9. An outboard motor having a motor carburetion system, a gas tank mounted in the motor, a fuel connector mounted on the motor, connected to the said motor carburetion system, and being adapted for connection to a remote fuel supply, a vent conduit from said gas tank to said connector, a passage through said connector from said vent conduit to atmosphere, a valve in said passage and having a stem which projects from said connector and which can be depressed to open said valve, and a spring biasing said valve closed.
This invention relates to a vent for a gas tank for a dual fuel (gasoline and kerosene) engine.
Dual fuel outboard motors are used in the far east for the most part. The motor is started and warmed up using gasoline and then transfered to kerosene. Only a small gas tank is required and it is typically located under the upper engine cover. It has to be vented. This has been done with a screw vent in the tank or cap which necessitates removal of the engine cover to open or close the vent. If the operator does not close the vent, gasoline can spill out when the motor is transported. That is a fire and explosion hazard. It is desirable to make the vent automatic to make the use of the engine simpler and to eliminate human error.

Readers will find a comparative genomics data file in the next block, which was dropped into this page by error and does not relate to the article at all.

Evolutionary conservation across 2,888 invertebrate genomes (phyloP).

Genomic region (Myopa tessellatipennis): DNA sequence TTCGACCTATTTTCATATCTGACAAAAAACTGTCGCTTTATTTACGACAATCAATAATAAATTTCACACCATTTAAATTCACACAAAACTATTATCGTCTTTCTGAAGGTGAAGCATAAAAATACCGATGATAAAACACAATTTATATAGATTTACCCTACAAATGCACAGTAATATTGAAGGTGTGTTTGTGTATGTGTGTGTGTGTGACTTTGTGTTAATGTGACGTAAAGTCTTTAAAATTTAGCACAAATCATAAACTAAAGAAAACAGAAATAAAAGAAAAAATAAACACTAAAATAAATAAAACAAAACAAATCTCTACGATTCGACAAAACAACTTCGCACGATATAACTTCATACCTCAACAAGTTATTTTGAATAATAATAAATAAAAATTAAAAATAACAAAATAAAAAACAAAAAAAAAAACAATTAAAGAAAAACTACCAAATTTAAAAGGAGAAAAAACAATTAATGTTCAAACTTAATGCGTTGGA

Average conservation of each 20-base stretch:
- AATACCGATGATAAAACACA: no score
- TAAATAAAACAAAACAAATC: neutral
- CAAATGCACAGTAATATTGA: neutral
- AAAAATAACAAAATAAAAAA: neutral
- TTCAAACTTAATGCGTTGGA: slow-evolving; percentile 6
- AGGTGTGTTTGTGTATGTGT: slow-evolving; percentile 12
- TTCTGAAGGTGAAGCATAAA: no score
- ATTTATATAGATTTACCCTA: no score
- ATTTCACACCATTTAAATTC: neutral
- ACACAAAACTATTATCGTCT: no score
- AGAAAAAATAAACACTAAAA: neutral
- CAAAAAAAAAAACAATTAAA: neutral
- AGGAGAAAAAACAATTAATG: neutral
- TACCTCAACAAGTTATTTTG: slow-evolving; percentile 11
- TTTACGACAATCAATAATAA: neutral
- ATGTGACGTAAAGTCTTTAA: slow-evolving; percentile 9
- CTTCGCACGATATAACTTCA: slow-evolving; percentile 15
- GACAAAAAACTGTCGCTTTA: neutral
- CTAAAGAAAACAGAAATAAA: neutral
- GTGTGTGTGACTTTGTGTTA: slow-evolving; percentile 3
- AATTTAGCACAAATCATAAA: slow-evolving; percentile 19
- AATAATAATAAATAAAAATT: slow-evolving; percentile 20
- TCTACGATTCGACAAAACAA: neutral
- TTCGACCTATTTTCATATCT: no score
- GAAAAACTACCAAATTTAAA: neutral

The prior art shows fuel couplings incorporating a valve which is opened by the coupling action to vent the tank being connected. See U.S. Pat. No. 4,269,219 and 4,040,456. These patents do not vent a tank different than the tank being connected.
An object of this invention is to provide a vent system for an outboard motor having a small gasoline tank or bottle mounted on the motor with a vent conduit leading to the fuel connector to which a remote fuel tank is connected via a hose and mating connector. The connector on the motor includes means responsive to connection of the connectors to open the vent conduit.